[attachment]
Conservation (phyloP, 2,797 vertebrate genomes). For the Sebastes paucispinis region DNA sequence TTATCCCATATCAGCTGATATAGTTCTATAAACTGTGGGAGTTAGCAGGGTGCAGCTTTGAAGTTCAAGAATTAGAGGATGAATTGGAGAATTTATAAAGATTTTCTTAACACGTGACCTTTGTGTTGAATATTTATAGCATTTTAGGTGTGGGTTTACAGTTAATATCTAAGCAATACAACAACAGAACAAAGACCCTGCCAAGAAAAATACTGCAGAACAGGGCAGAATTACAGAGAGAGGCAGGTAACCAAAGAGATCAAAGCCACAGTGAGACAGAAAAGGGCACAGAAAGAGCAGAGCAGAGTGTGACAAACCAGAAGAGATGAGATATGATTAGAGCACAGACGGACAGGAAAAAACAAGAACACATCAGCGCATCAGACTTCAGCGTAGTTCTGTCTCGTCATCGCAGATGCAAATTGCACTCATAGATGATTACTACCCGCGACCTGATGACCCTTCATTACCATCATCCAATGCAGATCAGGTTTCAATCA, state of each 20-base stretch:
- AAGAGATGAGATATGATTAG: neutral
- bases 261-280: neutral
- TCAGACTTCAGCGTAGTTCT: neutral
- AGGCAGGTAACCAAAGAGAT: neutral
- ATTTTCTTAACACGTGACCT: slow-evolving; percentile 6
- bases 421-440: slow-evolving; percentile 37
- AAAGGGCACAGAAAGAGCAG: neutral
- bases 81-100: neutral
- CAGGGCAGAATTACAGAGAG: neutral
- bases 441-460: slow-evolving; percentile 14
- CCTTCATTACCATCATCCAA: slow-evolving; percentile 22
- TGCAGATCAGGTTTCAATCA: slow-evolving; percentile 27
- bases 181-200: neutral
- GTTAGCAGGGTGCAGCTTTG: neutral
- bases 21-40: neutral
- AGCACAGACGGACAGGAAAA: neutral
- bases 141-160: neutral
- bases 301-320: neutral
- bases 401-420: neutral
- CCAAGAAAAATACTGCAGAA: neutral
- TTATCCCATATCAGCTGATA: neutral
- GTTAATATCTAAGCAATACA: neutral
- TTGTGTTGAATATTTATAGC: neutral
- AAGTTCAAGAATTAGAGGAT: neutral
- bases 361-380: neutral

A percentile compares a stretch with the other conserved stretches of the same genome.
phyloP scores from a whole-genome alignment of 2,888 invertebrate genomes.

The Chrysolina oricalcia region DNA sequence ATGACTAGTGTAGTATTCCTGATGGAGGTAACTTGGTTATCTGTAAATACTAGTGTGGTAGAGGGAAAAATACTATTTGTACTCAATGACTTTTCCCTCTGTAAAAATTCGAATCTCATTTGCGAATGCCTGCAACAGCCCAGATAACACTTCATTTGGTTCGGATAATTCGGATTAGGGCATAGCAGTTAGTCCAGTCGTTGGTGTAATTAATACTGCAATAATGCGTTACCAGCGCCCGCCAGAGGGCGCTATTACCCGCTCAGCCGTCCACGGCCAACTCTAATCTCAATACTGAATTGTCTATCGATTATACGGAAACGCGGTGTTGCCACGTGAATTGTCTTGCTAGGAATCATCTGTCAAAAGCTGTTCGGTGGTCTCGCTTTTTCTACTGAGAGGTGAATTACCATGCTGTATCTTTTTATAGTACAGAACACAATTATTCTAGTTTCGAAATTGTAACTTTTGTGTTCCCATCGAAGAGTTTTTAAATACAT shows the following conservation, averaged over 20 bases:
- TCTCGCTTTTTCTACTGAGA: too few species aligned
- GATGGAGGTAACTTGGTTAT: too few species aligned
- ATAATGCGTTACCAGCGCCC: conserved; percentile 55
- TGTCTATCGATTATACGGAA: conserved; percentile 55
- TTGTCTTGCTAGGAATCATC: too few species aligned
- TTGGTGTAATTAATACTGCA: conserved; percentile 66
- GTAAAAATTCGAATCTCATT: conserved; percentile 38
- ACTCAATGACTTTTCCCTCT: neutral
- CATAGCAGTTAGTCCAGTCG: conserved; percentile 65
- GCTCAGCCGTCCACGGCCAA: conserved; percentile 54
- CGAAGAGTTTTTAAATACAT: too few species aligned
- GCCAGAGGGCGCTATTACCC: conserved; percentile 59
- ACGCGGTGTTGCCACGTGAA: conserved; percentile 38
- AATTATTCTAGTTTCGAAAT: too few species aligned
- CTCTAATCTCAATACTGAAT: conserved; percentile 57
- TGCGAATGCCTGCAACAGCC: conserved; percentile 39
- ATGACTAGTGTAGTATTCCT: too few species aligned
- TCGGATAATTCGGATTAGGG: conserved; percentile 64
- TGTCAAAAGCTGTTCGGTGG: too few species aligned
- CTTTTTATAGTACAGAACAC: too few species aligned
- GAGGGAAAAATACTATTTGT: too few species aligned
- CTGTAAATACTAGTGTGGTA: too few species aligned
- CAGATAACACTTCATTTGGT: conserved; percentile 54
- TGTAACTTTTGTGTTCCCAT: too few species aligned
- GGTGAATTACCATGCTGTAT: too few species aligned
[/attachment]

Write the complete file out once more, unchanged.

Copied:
Conservation (phyloP, 2,797 vertebrate genomes). For the Sebastes paucispinis region DNA sequence TTATCCCATATCAGCTGATATAGTTCTATAAACTGTGGGAGTTAGCAGGGTGCAGCTTTGAAGTTCAAGAATTAGAGGATGAATTGGAGAATTTATAAAGATTTTCTTAACACGTGACCTTTGTGTTGAATATTTATAGCATTTTAGGTGTGGGTTTACAGTTAATATCTAAGCAATACAACAACAGAACAAAGACCCTGCCAAGAAAAATACTGCAGAACAGGGCAGAATTACAGAGAGAGGCAGGTAACCAAAGAGATCAAAGCCACAGTGAGACAGAAAAGGGCACAGAAAGAGCAGAGCAGAGTGTGACAAACCAGAAGAGATGAGATATGATTAGAGCACAGACGGACAGGAAAAAACAAGAACACATCAGCGCATCAGACTTCAGCGTAGTTCTGTCTCGTCATCGCAGATGCAAATTGCACTCATAGATGATTACTACCCGCGACCTGATGACCCTTCATTACCATCATCCAATGCAGATCAGGTTTCAATCA, state of each 20-base stretch:
- AAGAGATGAGATATGATTAG: neutral
- bases 261-280: neutral
- TCAGACTTCAGCGTAGTTCT: neutral
- AGGCAGGTAACCAAAGAGAT: neutral
- ATTTTCTTAACACGTGACCT: slow-evolving; percentile 6
- bases 421-440: slow-evolving; percentile 37
- AAAGGGCACAGAAAGAGCAG: neutral
- bases 81-100: neutral
- CAGGGCAGAATTACAGAGAG: neutral
- bases 441-460: slow-evolving; percentile 14
- CCTTCATTACCATCATCCAA: slow-evolving; percentile 22
- TGCAGATCAGGTTTCAATCA: slow-evolving; percentile 27
- bases 181-200: neutral
- GTTAGCAGGGTGCAGCTTTG: neutral
- bases 21-40: neutral
- AGCACAGACGGACAGGAAAA: neutral
- bases 141-160: neutral
- bases 301-320: neutral
- bases 401-420: neutral
- CCAAGAAAAATACTGCAGAA: neutral
- TTATCCCATATCAGCTGATA: neutral
- GTTAATATCTAAGCAATACA: neutral
- TTGTGTTGAATATTTATAGC: neutral
- AAGTTCAAGAATTAGAGGAT: neutral
- bases 361-380: neutral

A percentile compares a stretch with the other conserved stretches of the same genome.
phyloP scores from a whole-genome alignment of 2,888 invertebrate genomes.

The Chrysolina oricalcia region DNA sequence ATGACTAGTGTAGTATTCCTGATGGAGGTAACTTGGTTATCTGTAAATACTAGTGTGGTAGAGGGAAAAATACTATTTGTACTCAATGACTTTTCCCTCTGTAAAAATTCGAATCTCATTTGCGAATGCCTGCAACAGCCCAGATAACACTTCATTTGGTTCGGATAATTCGGATTAGGGCATAGCAGTTAGTCCAGTCGTTGGTGTAATTAATACTGCAATAATGCGTTACCAGCGCCCGCCAGAGGGCGCTATTACCCGCTCAGCCGTCCACGGCCAACTCTAATCTCAATACTGAATTGTCTATCGATTATACGGAAACGCGGTGTTGCCACGTGAATTGTCTTGCTAGGAATCATCTGTCAAAAGCTGTTCGGTGGTCTCGCTTTTTCTACTGAGAGGTGAATTACCATGCTGTATCTTTTTATAGTACAGAACACAATTATTCTAGTTTCGAAATTGTAACTTTTGTGTTCCCATCGAAGAGTTTTTAAATACAT shows the following conservation, averaged over 20 bases:
- TCTCGCTTTTTCTACTGAGA: too few species aligned
- GATGGAGGTAACTTGGTTAT: too few species aligned
- ATAATGCGTTACCAGCGCCC: conserved; percentile 55
- TGTCTATCGATTATACGGAA: conserved; percentile 55
- TTGTCTTGCTAGGAATCATC: too few species aligned
- TTGGTGTAATTAATACTGCA: conserved; percentile 66
- GTAAAAATTCGAATCTCATT: conserved; percentile 38
- ACTCAATGACTTTTCCCTCT: neutral
- CATAGCAGTTAGTCCAGTCG: conserved; percentile 65
- GCTCAGCCGTCCACGGCCAA: conserved; percentile 54
- CGAAGAGTTTTTAAATACAT: too few species aligned
- GCCAGAGGGCGCTATTACCC: conserved; percentile 59
- ACGCGGTGTTGCCACGTGAA: conserved; percentile 38
- AATTATTCTAGTTTCGAAAT: too few species aligned
- CTCTAATCTCAATACTGAAT: conserved; percentile 57
- TGCGAATGCCTGCAACAGCC: conserved; percentile 39
- ATGACTAGTGTAGTATTCCT: too few species aligned
- TCGGATAATTCGGATTAGGG: conserved; percentile 64
- TGTCAAAAGCTGTTCGGTGG: too few species aligned
- CTTTTTATAGTACAGAACAC: too few species aligned
- GAGGGAAAAATACTATTTGT: too few species aligned
- CTGTAAATACTAGTGTGGTA: too few species aligned
- CAGATAACACTTCATTTGGT: conserved; percentile 54
- TGTAACTTTTGTGTTCCCAT: too few species aligned
- GGTGAATTACCATGCTGTAT: too few species aligned